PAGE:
After toiling for 30 years, Dr Tan Wee Kiat is now witnessing the fruits of his labour.
The founding chief executive officer of National Parks Board (NParks) said he sees the results of early policies in projects such as the park connector network, the Singapore Botanic Gardens' successful Unesco bid, and Gardens by the Bay, of which he is currently CEO.
"I'm in a profession that deals with living, growing things, so it takes time, but I'm just lucky to still be around to see the results of the efforts we've put in from the early days," said Dr Tan, 72.
Yesterday, he was one of 213 National Day Award recipients honoured at a ceremony for public service officers of Ministry of National Development agencies. Minister Lawrence Wong presented Commendation, Efficiency and Long Service Medals to 187 recipients. Another 26 were conferred medals earlier.
Dr Tan, who received the Distinguished Service Order Medal from President Tony Tan Keng Yam on Nov 8, was CEO of NParks from 1990 to 2006. In the 1990s, he coined the term "city in a garden" to describe a vision of vibrant greenery amid urbanisation.
Efforts to realise this have been so successful, he said, that visiting heads of state often compliment Singapore. "Some of them would even ask, 'Where did you get your trees? We want to buy some.'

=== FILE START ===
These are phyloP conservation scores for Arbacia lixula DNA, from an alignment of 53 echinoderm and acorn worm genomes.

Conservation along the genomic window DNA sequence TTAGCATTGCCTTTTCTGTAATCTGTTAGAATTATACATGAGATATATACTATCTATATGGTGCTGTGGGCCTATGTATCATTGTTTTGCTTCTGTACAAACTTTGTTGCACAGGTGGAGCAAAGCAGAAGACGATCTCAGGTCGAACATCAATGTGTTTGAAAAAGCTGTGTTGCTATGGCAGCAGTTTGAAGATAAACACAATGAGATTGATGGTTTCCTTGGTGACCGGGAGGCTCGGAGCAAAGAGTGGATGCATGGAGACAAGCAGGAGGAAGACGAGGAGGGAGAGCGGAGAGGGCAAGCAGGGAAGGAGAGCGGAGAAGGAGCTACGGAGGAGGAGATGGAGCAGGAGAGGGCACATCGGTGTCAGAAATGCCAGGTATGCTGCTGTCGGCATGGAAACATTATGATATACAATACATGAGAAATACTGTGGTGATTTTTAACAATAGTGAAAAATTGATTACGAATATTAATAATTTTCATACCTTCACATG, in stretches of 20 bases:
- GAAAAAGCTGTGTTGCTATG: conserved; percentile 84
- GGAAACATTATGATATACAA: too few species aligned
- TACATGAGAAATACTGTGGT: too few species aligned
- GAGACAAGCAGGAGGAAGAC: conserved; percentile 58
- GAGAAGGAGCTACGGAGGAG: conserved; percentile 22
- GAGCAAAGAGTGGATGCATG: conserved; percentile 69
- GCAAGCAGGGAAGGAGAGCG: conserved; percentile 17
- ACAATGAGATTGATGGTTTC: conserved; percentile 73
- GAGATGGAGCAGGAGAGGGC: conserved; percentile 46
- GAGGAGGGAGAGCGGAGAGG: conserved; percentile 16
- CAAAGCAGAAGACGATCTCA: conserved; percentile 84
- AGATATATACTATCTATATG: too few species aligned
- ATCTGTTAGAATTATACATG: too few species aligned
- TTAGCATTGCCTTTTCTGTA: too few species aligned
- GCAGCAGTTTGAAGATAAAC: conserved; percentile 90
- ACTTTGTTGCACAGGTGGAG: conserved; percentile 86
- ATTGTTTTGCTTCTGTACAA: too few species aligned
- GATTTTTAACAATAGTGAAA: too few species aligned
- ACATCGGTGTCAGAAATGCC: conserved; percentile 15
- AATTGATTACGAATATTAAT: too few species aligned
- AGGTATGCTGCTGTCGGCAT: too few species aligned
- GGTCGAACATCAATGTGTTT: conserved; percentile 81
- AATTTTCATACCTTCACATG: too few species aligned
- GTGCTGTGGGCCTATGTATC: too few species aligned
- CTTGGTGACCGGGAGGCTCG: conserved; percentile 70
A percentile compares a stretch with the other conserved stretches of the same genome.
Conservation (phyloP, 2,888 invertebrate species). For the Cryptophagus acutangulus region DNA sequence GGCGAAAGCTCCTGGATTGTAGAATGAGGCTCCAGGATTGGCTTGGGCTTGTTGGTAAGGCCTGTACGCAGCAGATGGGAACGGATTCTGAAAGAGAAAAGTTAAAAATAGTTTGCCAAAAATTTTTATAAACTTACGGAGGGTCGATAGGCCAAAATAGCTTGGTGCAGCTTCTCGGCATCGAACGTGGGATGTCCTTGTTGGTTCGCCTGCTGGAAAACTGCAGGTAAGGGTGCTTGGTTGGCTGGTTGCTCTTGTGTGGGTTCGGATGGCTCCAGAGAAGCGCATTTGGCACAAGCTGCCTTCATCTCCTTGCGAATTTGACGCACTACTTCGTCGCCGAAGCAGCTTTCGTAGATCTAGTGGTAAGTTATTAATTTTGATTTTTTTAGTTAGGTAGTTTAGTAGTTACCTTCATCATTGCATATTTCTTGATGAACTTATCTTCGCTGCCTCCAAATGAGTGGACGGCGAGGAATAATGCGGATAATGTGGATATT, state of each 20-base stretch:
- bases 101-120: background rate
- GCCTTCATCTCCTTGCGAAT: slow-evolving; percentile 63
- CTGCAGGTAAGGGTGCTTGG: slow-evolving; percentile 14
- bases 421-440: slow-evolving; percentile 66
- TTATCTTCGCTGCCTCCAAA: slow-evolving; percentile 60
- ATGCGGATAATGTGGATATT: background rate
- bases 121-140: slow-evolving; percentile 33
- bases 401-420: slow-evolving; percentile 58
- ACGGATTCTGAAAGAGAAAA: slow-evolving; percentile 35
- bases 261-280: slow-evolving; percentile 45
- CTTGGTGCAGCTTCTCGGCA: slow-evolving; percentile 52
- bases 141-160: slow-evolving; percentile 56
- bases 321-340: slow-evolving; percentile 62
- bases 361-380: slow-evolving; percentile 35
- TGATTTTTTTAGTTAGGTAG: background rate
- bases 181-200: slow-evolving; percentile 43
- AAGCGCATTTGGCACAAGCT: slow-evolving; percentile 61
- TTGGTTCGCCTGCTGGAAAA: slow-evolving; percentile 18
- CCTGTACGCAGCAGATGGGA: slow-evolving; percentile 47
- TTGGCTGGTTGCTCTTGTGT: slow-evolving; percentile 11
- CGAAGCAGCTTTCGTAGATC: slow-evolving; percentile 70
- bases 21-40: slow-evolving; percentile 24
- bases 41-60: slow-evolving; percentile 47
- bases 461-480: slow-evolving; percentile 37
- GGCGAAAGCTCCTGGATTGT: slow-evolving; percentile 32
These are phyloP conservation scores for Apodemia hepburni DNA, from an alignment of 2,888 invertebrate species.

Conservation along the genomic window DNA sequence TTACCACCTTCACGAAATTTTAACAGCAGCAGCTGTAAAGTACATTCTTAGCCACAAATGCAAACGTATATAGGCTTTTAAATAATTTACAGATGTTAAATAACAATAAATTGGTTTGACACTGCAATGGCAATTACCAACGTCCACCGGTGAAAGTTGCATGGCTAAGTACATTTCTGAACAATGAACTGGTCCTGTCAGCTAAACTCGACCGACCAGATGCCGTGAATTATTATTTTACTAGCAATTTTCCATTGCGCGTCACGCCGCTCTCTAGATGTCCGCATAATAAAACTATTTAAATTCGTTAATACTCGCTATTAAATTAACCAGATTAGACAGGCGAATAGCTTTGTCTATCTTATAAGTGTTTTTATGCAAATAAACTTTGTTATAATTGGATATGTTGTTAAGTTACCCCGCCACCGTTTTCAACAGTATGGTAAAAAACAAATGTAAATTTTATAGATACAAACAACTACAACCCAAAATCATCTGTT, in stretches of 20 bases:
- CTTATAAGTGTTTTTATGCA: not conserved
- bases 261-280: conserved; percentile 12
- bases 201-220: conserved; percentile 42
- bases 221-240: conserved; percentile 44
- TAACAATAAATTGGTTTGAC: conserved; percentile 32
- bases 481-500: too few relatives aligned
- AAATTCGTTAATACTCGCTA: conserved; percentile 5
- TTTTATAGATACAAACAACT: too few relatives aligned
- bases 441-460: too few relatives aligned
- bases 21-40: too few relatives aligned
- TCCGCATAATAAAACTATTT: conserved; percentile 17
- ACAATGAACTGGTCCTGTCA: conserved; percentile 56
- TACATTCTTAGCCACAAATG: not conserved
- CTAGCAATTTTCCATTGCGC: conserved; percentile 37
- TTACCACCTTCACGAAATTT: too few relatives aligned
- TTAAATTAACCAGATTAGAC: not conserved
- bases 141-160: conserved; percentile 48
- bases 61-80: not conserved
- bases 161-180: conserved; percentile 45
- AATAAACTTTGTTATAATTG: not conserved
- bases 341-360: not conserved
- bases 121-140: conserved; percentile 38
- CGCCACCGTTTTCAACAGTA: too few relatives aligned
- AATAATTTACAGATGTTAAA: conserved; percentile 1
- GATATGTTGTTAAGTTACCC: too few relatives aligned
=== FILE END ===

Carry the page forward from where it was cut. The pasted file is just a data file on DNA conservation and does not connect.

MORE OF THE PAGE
"And it pleases me to say that we got them from your own country," he said with a laugh.
Dr Tan, who inherited his love of botany from his mother, said his biggest concern is the conflict between development and the preservation of greenery. "The day that I see our Central Catchment area being criss-crossed with highways will be the day I think we will have lost our green soul."
Still, he is excited at the possibilities for integrating nature and urban spaces, especially plans for the 24km Rail Corridor. "It's a piece of land that really has been untouched, and if we can handle this right, our green railway stretches will become a key component in our garden city fabric."